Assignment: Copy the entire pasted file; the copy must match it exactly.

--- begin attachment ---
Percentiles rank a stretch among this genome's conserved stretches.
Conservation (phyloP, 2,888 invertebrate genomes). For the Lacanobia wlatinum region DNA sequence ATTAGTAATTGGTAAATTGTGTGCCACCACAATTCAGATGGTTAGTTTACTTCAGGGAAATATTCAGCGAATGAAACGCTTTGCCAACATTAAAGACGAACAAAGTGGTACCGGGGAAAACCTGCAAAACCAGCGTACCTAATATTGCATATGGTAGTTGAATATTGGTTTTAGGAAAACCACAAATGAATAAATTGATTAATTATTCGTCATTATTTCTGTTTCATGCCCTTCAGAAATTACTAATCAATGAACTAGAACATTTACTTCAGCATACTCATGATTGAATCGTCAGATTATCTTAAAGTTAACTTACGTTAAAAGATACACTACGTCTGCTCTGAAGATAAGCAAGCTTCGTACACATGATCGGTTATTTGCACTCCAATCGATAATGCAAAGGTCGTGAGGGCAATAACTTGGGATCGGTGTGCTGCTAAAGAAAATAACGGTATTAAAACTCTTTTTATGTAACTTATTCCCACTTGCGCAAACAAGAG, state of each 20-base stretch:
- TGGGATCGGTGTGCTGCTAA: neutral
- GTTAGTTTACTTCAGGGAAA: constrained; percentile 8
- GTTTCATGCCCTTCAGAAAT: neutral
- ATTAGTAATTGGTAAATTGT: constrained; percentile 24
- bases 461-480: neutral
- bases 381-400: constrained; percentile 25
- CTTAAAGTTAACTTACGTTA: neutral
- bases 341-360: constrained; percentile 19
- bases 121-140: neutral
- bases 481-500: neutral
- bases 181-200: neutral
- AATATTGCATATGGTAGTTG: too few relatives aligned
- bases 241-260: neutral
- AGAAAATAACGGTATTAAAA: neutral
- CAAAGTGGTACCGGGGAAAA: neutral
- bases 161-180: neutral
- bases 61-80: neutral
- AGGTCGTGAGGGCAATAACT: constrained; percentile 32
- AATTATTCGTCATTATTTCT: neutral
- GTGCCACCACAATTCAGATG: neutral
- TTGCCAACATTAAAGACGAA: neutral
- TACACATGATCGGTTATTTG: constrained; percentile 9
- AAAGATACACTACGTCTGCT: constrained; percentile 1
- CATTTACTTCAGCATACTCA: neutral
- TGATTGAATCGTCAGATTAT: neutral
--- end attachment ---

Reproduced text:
Percentiles rank a stretch among this genome's conserved stretches.
Conservation (phyloP, 2,888 invertebrate genomes). For the Lacanobia wlatinum region DNA sequence ATTAGTAATTGGTAAATTGTGTGCCACCACAATTCAGATGGTTAGTTTACTTCAGGGAAATATTCAGCGAATGAAACGCTTTGCCAACATTAAAGACGAACAAAGTGGTACCGGGGAAAACCTGCAAAACCAGCGTACCTAATATTGCATATGGTAGTTGAATATTGGTTTTAGGAAAACCACAAATGAATAAATTGATTAATTATTCGTCATTATTTCTGTTTCATGCCCTTCAGAAATTACTAATCAATGAACTAGAACATTTACTTCAGCATACTCATGATTGAATCGTCAGATTATCTTAAAGTTAACTTACGTTAAAAGATACACTACGTCTGCTCTGAAGATAAGCAAGCTTCGTACACATGATCGGTTATTTGCACTCCAATCGATAATGCAAAGGTCGTGAGGGCAATAACTTGGGATCGGTGTGCTGCTAAAGAAAATAACGGTATTAAAACTCTTTTTATGTAACTTATTCCCACTTGCGCAAACAAGAG, state of each 20-base stretch:
- TGGGATCGGTGTGCTGCTAA: neutral
- GTTAGTTTACTTCAGGGAAA: constrained; percentile 8
- GTTTCATGCCCTTCAGAAAT: neutral
- ATTAGTAATTGGTAAATTGT: constrained; percentile 24
- bases 461-480: neutral
- bases 381-400: constrained; percentile 25
- CTTAAAGTTAACTTACGTTA: neutral
- bases 341-360: constrained; percentile 19
- bases 121-140: neutral
- bases 481-500: neutral
- bases 181-200: neutral
- AATATTGCATATGGTAGTTG: too few relatives aligned
- bases 241-260: neutral
- AGAAAATAACGGTATTAAAA: neutral
- CAAAGTGGTACCGGGGAAAA: neutral
- bases 161-180: neutral
- bases 61-80: neutral
- AGGTCGTGAGGGCAATAACT: constrained; percentile 32
- AATTATTCGTCATTATTTCT: neutral
- GTGCCACCACAATTCAGATG: neutral
- TTGCCAACATTAAAGACGAA: neutral
- TACACATGATCGGTTATTTG: constrained; percentile 9
- AAAGATACACTACGTCTGCT: constrained; percentile 1
- CATTTACTTCAGCATACTCA: neutral
- TGATTGAATCGTCAGATTAT: neutral